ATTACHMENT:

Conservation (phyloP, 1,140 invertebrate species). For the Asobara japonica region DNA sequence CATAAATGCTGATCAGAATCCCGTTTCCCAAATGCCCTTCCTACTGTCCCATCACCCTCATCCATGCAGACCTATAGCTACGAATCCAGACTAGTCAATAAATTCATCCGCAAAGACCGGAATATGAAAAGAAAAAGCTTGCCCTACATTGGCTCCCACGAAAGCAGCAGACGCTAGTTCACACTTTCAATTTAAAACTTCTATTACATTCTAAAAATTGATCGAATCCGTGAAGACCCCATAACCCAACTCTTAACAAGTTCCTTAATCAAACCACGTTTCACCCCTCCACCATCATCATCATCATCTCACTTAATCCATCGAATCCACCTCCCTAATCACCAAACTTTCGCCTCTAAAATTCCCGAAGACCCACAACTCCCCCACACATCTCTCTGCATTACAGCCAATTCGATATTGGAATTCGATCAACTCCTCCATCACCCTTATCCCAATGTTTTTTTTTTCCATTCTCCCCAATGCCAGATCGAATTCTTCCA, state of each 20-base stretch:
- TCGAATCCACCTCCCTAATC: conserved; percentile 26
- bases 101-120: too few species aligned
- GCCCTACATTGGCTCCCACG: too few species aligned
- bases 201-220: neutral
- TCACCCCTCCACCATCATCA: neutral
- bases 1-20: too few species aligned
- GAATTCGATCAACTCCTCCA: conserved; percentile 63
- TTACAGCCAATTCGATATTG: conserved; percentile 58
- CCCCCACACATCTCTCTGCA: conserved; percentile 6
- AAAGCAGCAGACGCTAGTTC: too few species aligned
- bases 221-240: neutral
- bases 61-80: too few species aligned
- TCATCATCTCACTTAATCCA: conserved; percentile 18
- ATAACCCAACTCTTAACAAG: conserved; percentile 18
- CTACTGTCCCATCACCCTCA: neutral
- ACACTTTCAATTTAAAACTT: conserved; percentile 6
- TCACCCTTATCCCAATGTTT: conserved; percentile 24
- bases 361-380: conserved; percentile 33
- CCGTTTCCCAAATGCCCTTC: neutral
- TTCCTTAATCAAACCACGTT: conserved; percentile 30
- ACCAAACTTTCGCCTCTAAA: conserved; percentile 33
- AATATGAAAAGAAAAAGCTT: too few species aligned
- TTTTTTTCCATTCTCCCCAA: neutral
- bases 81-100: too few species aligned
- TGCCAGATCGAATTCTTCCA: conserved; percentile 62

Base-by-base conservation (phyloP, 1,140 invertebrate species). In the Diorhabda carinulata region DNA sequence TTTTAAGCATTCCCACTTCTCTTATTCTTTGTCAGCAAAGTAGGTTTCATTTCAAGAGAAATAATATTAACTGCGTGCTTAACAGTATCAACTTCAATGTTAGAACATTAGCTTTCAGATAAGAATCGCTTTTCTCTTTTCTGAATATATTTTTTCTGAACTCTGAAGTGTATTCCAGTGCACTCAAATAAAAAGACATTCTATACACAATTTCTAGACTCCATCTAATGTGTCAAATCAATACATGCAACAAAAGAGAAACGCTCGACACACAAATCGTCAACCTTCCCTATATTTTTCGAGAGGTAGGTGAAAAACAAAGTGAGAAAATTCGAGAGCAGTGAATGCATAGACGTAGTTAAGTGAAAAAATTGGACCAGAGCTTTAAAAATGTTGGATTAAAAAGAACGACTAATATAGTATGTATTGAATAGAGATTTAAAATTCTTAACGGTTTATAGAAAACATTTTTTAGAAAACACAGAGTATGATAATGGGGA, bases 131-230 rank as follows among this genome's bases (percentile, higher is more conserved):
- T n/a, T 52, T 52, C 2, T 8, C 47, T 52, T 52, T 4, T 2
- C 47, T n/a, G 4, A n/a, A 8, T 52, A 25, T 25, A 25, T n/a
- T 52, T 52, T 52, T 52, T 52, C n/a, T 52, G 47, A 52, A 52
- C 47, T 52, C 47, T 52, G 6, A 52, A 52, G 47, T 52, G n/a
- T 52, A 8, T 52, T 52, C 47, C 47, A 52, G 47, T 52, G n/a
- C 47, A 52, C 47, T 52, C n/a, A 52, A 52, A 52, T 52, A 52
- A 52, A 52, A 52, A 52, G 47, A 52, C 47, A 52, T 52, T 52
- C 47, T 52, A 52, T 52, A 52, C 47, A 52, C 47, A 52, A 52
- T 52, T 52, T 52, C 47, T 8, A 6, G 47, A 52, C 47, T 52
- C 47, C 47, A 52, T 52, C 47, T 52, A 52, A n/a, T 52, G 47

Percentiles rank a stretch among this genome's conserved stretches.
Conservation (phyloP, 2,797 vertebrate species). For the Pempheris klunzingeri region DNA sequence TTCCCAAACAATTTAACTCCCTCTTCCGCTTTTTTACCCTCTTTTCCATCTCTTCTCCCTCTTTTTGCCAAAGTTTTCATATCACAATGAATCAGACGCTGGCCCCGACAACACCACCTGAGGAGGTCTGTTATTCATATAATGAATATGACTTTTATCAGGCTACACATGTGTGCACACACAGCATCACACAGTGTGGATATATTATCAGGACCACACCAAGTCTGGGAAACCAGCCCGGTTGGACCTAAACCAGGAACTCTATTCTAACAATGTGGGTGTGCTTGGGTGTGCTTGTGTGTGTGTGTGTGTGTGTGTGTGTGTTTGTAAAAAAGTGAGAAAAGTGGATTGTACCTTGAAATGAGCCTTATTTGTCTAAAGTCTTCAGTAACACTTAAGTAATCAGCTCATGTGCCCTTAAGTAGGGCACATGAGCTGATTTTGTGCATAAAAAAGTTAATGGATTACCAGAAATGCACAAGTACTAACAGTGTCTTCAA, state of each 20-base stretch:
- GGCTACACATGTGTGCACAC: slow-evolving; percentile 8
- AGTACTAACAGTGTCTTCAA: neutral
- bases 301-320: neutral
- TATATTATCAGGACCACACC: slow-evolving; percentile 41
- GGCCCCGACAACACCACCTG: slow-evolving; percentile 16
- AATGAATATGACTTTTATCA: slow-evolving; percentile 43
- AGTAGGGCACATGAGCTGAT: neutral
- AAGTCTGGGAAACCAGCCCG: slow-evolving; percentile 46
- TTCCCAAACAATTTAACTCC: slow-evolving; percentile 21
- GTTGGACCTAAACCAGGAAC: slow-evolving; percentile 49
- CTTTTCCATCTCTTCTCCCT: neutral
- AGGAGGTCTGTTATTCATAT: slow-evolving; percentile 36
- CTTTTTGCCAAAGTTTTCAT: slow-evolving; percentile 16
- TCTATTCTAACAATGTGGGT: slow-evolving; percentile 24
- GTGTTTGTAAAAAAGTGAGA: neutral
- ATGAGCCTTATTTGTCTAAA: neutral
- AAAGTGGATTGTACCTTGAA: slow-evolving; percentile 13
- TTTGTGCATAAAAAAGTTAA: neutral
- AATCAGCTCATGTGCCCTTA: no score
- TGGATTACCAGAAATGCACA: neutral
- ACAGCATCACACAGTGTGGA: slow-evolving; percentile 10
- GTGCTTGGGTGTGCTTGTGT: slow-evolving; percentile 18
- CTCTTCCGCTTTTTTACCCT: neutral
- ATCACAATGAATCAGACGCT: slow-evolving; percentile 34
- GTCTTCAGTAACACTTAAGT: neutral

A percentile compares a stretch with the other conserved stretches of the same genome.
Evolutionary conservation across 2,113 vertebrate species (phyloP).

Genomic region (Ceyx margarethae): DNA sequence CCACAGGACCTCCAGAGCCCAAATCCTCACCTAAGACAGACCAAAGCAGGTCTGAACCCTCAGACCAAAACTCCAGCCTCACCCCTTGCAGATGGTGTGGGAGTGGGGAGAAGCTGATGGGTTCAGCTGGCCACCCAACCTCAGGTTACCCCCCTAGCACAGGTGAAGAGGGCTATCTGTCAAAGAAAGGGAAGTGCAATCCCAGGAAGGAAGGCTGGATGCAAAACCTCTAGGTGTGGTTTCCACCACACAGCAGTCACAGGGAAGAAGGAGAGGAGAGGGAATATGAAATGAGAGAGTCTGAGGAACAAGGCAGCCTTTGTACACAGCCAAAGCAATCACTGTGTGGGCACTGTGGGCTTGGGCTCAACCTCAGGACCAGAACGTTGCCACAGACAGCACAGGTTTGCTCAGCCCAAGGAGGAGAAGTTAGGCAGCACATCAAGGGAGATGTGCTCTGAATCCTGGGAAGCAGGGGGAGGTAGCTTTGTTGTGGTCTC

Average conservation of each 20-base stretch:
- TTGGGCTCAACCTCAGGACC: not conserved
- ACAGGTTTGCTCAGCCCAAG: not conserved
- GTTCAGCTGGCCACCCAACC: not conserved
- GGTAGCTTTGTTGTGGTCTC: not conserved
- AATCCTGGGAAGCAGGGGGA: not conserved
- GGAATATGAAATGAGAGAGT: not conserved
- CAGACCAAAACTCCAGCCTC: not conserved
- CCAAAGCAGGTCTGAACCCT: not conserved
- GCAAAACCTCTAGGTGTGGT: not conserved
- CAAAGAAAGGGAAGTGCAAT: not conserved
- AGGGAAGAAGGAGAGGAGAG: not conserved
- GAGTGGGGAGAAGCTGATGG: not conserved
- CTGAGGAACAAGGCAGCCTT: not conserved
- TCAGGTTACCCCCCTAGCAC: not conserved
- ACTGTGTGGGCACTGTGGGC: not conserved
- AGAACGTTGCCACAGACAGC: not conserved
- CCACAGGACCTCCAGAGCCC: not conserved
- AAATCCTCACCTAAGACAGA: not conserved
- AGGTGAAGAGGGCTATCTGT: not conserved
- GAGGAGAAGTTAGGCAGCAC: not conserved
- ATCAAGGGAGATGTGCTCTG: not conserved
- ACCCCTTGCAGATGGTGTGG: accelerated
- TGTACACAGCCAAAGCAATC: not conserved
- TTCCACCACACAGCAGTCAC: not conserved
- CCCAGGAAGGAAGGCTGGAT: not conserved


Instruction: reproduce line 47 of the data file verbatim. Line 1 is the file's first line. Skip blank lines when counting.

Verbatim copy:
- AAGTCTGGGAAACCAGCCCG: slow-evolving; percentile 46